David Duff, Romance and Revolution: Shelley and the Politics of a Genre. Cambridge: Cambridge University Press, 1994. ISBN: 0 521 45018 7 (hardback) Price: £35 (US$54.95)[Record]

  • Mark Sandy

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  • Mark Sandy
    University of Durham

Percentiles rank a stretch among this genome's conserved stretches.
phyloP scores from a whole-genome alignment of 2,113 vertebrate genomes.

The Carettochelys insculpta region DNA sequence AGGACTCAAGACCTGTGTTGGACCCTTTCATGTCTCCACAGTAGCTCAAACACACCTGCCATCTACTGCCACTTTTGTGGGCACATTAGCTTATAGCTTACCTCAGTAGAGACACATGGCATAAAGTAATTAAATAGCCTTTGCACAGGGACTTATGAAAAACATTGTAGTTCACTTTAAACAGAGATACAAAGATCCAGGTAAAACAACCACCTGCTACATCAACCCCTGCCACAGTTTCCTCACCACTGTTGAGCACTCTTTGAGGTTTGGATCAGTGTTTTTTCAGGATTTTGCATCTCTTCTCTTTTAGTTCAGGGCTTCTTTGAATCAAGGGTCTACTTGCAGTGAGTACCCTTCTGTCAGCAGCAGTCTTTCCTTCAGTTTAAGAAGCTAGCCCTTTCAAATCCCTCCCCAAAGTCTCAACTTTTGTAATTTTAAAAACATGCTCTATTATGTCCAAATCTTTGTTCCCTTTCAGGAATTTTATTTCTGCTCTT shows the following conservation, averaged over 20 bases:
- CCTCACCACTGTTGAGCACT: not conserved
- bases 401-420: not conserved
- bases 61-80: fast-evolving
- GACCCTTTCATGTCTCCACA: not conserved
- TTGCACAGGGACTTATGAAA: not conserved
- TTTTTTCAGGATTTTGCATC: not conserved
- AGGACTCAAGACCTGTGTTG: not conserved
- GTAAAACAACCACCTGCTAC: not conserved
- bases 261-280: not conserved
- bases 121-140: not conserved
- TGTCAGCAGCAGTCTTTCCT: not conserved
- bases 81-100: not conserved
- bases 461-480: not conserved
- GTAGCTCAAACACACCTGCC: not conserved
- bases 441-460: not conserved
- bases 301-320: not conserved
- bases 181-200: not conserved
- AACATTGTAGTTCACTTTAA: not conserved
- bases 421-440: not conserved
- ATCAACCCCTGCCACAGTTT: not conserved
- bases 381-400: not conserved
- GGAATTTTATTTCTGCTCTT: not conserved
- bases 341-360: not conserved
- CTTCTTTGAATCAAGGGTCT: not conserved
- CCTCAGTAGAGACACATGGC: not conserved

An antithetical relation between a Romantic revival of romance and a Europe reeling from the political aftershock of revolution in France, is central to David Duff's study. Following in the footsteps of Northrop Frye, Frederic Jameson, and Harold Bloom, Duff is concerned, on one hand, to underline romance's possession of a 'poetics' as well as a 'politics' and, on the other, both to remind us of the contradiction present in discussing a 'politics of romance' and alert us to the way in which these discussions have become an often unremarked upon critical commonplace. Such a critical presumption originates, according to Duff, in a political appropriation of romance during the pamphlet war of the 1790's, which drew upon a genre already marginalised by religious condemnation and identified, in the 1800's, with the derisory labels of 'chimerical', 'fantastic', and 'extravagant'. Romance's 'unnatural' imagery became for political thinkers an 'accurate metaphorical language to write about the extraordinary phenomenon' of the French Revolution. Edmund Burke's Reflections on the Revolution in France and his other polemical writings not only popularised Bunyan's metaphor of the 'Enchanted Ground', but equated Marie-Antoinette's ill-fortune with a decline of the 'age of chivalry' and provided a source for English pamphlet titles, including The White Dwarf, The Black Dwarf, and The Gorgon . By contrast, Tom Paine's Rights of Man is shown to employ a negative 'rhetoric of disenchantment', rejoicing in Enlightenment's breaking of the ancient regime 's spell. Duff's initial discussion both excavates the reasons for a critical pairing of romance with politics and investigates European polemical writing of the period to establish a context for English radicalism and its own appropriation of romance's fantastic language and landscapes. Focusing on the Hunt-Shelley circle in 1815-1817, Duff explores a revival of chivalry amongst radicals, setting Godwin's positive advocation of the chivalric values of magnanimity and disinterest, in Political Justice , against Southey's and Coleridge's negative use of romance imagery to interpret Robespierre's fall from political grace as a 'trajectory from romance to tragedy'. Even The Prelude's retrospective account of Wordsworth's response to events in France, is shown to unite these positive and negative political uses of romance imagery and to weave elements of Shakespearean, Spenserian and Miltonic romance together. Duff's literary and historical observations are intended to provide a context for a reading of Shelley's Queen Mab and Laon and Cythna. Unfortunately, this earlier part of the study, on occasions, does not clear space for Duff's interpretation of these poems, but litters the way with numerous examples of romance imagery found in literature of the period; included amongst this bewildering catalogue are works by Richard Hurd, Thomas Warton, Thomas Rowlandson, Mary Burges, John Thelwall and George Dyer. Although Duff deals intelligently with each of these writers there is a danger his argument is obscured by these prolific references, when he could have argued his case more effectively and succinctly, simply by concentrating on Paine, Burke, Godwin, Southey, Wordsworth and Coleridge. Shelley's alignment with Satan and the 'satanic school' by contemporary critics, Duff argues, was a manipulation of public perception, which was already haunted by the devilish 'spectre of Jacobinism'. Queen Mab 'recreates at the level of form the fusion of romance and revolution' which existed in the imagery of the 1790's and, in turn, provokes a personal and political attack upon its author from critics, who also adopted a politically charged language of romance for their own ends. Romance and revolution are once again firmly entwined, so that Duff can ...